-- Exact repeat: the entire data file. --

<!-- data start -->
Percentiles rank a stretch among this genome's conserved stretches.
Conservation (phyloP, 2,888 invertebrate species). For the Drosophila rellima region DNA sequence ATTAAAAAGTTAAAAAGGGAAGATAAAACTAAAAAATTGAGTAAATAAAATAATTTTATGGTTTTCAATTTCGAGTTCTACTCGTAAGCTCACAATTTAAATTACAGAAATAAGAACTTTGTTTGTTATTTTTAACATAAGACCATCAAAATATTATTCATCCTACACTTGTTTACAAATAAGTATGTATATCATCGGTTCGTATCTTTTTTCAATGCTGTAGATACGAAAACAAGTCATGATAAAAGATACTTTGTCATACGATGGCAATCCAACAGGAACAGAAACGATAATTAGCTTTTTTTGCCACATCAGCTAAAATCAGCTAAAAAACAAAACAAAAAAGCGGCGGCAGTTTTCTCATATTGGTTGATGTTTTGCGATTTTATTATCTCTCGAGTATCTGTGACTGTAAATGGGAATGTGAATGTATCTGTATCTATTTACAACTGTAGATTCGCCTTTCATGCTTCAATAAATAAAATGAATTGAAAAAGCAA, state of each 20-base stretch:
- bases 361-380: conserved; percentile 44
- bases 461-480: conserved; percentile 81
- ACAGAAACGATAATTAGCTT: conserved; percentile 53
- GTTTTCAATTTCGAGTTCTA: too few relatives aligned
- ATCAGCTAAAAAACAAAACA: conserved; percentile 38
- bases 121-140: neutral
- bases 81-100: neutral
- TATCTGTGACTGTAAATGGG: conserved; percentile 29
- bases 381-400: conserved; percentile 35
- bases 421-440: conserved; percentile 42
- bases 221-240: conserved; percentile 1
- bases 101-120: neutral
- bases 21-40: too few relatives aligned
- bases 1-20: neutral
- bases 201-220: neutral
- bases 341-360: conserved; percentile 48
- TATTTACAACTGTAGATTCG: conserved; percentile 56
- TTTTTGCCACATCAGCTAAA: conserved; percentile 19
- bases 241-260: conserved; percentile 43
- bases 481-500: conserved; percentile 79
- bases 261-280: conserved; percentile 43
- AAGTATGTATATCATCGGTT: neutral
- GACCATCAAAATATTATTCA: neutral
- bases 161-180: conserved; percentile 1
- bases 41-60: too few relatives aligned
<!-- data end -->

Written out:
Percentiles rank a stretch among this genome's conserved stretches.
Conservation (phyloP, 2,888 invertebrate species). For the Drosophila rellima region DNA sequence ATTAAAAAGTTAAAAAGGGAAGATAAAACTAAAAAATTGAGTAAATAAAATAATTTTATGGTTTTCAATTTCGAGTTCTACTCGTAAGCTCACAATTTAAATTACAGAAATAAGAACTTTGTTTGTTATTTTTAACATAAGACCATCAAAATATTATTCATCCTACACTTGTTTACAAATAAGTATGTATATCATCGGTTCGTATCTTTTTTCAATGCTGTAGATACGAAAACAAGTCATGATAAAAGATACTTTGTCATACGATGGCAATCCAACAGGAACAGAAACGATAATTAGCTTTTTTTGCCACATCAGCTAAAATCAGCTAAAAAACAAAACAAAAAAGCGGCGGCAGTTTTCTCATATTGGTTGATGTTTTGCGATTTTATTATCTCTCGAGTATCTGTGACTGTAAATGGGAATGTGAATGTATCTGTATCTATTTACAACTGTAGATTCGCCTTTCATGCTTCAATAAATAAAATGAATTGAAAAAGCAA, state of each 20-base stretch:
- bases 361-380: conserved; percentile 44
- bases 461-480: conserved; percentile 81
- ACAGAAACGATAATTAGCTT: conserved; percentile 53
- GTTTTCAATTTCGAGTTCTA: too few relatives aligned
- ATCAGCTAAAAAACAAAACA: conserved; percentile 38
- bases 121-140: neutral
- bases 81-100: neutral
- TATCTGTGACTGTAAATGGG: conserved; percentile 29
- bases 381-400: conserved; percentile 35
- bases 421-440: conserved; percentile 42
- bases 221-240: conserved; percentile 1
- bases 101-120: neutral
- bases 21-40: too few relatives aligned
- bases 1-20: neutral
- bases 201-220: neutral
- bases 341-360: conserved; percentile 48
- TATTTACAACTGTAGATTCG: conserved; percentile 56
- TTTTTGCCACATCAGCTAAA: conserved; percentile 19
- bases 241-260: conserved; percentile 43
- bases 481-500: conserved; percentile 79
- bases 261-280: conserved; percentile 43
- AAGTATGTATATCATCGGTT: neutral
- GACCATCAAAATATTATTCA: neutral
- bases 161-180: conserved; percentile 1
- bases 41-60: too few relatives aligned